Joseph Rudolph Wood III remained alive at Arizona’s state prison in Florence long enough for his public defenders to file an emergency motion for a stay of execution with the U.S. 9th Circuit Court of Appeals, after the process began at 1:53 p.m. CST. The motion noted that Wood “has been gasping and snorting for more than an hour” after being injected with a lethal cocktail of drugs.
According to Arizona Republic reporter Michael Kiefer, who witnessed the execution, lines were run into each of Wood’s arms. After Wood said his last words, he was unconscious by 1:57 p.m. At about 2:05, he started gasping, Kiefer said.
“I counted about 660 times he gasped,” Kiefer said. “That petered out by 3:33. The death was called at 3:49,” Kiefer said.
Another reporter who witnessed the execution, Troy Hayden, said it was “very disturbing to watch … like a fish on shore gulping for air.”
Imagine a hypothetical alternative scenario. Wood is strapped down to the table. He is given the injection. He starts to gasp and it is evident something is not right. A jailer leans over, ties a cord around Wood’s neck and strangles him, finishing him off. Would this be legal or just? Many might say it would be preferable to letting him suffer. Yet it would be unlawful. Thus, this statement shows just how Kafkaesque and bizarre state sanctioned executions are:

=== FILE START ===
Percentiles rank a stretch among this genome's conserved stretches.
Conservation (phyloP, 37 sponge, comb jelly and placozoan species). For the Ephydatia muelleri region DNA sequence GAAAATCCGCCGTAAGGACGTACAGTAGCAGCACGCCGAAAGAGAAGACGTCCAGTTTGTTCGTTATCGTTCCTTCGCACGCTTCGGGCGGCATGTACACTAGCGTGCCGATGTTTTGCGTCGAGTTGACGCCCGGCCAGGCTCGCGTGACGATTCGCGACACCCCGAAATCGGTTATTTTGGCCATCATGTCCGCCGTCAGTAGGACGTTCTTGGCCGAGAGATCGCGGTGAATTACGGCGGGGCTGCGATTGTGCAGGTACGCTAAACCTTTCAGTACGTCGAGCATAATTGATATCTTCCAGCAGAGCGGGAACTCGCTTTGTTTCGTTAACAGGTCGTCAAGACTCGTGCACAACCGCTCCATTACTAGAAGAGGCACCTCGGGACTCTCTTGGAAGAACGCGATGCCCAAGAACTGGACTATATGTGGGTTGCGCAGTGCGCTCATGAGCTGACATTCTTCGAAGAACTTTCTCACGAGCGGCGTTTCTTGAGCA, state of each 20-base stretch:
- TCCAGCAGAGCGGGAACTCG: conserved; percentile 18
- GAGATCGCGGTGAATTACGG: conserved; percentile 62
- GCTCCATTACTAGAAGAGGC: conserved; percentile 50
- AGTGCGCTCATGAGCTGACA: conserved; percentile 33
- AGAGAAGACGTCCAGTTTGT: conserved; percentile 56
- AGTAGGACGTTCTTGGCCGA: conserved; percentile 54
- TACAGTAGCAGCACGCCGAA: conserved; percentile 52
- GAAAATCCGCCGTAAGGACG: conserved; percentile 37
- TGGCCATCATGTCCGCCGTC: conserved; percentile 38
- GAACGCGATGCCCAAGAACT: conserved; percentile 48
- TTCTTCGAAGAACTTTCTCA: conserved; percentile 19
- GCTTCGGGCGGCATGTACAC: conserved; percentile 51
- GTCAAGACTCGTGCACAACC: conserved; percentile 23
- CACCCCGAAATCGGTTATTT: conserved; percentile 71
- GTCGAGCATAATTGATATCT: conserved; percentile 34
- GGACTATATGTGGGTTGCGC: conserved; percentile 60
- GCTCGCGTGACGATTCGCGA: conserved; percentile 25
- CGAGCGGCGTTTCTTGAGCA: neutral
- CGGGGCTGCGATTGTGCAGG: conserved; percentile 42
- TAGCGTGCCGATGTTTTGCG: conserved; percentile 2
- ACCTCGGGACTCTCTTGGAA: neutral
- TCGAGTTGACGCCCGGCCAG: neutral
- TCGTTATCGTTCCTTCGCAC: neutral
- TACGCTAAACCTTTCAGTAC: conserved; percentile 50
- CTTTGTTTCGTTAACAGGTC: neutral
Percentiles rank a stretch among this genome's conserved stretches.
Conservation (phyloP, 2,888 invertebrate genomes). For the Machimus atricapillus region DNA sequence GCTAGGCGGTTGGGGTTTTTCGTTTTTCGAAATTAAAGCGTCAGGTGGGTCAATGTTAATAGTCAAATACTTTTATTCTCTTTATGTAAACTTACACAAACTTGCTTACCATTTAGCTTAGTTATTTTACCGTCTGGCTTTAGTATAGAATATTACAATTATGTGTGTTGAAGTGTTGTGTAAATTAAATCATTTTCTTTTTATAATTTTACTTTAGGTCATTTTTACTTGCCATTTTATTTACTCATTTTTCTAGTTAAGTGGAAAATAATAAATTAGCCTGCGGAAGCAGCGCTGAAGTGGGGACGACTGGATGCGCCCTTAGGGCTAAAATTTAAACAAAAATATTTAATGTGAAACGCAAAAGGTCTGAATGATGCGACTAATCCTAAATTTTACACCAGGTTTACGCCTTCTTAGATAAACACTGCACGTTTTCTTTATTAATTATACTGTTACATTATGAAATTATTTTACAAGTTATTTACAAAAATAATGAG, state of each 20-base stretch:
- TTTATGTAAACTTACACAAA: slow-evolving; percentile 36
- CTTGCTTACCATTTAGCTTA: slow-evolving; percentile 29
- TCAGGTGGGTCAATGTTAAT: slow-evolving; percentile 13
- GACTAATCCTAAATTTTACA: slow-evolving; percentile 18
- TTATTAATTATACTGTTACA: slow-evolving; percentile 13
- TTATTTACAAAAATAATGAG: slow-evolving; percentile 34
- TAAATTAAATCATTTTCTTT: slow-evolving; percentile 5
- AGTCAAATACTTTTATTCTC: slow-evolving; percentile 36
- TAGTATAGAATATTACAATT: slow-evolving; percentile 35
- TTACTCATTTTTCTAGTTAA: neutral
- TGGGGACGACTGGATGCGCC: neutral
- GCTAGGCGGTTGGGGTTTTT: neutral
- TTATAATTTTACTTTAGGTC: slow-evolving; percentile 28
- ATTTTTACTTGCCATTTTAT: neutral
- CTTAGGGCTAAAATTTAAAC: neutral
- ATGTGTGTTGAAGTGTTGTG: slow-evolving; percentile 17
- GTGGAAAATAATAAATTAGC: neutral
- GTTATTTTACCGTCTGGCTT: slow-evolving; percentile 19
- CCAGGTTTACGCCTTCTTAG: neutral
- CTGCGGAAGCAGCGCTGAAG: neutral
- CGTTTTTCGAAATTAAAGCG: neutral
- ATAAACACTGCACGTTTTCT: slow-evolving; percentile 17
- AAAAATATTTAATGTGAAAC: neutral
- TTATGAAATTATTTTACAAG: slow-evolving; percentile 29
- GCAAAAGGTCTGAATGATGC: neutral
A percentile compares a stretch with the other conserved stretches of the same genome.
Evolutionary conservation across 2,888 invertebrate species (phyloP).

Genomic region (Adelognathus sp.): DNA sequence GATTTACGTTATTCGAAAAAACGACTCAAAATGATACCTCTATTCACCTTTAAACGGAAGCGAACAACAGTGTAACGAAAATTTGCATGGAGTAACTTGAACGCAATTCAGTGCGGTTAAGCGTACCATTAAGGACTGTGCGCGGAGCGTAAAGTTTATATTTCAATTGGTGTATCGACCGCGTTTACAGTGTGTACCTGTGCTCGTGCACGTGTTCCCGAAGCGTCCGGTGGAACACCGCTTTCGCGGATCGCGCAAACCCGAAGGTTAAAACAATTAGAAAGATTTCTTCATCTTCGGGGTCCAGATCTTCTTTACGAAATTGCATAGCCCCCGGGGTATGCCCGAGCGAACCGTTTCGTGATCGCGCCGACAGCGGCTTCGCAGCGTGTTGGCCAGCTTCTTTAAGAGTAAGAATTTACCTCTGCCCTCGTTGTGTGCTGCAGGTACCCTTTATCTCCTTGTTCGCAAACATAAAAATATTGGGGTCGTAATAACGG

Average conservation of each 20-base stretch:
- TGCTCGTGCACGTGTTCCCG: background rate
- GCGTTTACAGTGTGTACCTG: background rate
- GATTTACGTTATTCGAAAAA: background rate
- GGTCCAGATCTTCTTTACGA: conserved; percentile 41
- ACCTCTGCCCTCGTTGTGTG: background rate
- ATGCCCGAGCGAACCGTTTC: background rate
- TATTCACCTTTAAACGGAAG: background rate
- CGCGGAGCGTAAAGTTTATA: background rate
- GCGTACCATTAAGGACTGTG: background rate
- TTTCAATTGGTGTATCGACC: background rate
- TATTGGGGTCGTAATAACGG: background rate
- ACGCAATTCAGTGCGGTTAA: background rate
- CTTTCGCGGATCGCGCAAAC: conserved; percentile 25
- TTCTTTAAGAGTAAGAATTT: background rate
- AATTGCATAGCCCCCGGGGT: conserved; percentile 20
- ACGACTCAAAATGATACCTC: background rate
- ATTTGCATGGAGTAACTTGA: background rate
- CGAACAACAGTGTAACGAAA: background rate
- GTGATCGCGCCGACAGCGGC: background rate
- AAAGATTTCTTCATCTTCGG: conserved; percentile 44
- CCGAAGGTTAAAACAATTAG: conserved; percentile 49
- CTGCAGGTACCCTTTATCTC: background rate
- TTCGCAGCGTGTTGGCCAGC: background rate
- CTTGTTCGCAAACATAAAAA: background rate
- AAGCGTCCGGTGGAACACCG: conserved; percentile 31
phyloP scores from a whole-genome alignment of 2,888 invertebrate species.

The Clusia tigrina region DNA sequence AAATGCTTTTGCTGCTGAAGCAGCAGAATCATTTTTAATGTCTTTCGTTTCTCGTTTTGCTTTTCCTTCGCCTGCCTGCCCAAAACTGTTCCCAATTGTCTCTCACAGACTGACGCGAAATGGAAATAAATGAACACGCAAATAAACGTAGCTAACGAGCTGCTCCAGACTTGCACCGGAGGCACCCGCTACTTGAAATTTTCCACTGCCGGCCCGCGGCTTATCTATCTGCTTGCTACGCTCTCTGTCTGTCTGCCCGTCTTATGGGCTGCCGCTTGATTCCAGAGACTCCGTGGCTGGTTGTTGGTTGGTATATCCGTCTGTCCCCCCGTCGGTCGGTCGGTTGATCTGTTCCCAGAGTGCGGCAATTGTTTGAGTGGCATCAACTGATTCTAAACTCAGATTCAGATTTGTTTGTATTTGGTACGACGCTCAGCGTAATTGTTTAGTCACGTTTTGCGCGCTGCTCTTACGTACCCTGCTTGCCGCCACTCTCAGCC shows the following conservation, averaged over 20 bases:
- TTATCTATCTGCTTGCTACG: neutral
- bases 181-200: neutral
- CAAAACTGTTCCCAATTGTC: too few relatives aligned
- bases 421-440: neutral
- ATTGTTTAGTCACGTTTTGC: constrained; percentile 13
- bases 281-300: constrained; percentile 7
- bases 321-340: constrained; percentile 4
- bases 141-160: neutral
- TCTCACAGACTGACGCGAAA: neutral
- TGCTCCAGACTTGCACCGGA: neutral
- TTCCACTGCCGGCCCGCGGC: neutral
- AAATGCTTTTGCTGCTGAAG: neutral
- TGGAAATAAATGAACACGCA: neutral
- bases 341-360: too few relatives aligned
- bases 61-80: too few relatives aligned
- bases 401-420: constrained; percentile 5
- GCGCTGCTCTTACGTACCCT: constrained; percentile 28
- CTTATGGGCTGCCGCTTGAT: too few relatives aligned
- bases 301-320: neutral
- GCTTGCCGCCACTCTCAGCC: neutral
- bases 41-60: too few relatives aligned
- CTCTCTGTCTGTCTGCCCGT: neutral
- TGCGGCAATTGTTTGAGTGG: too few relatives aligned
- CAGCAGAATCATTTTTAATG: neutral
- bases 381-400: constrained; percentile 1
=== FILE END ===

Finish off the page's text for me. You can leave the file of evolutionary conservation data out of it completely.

Gov. Jan Brewer issued a statement Wednesday saying she was concerned about the length of time it took for the drug to complete the lawful execution. She said she has ordered the Department of Corrections to conduct a full review of the process.
“One thing is certain, however, inmate Wood died in a lawful manner and by eyewitness and medical accounts he did not suffer,” her statement said.
Not only did the individual suffer — no form of capital punishment is free of suffering — but the eyewitness accounts we have say that he suffered in a particularly extreme and gruesome way.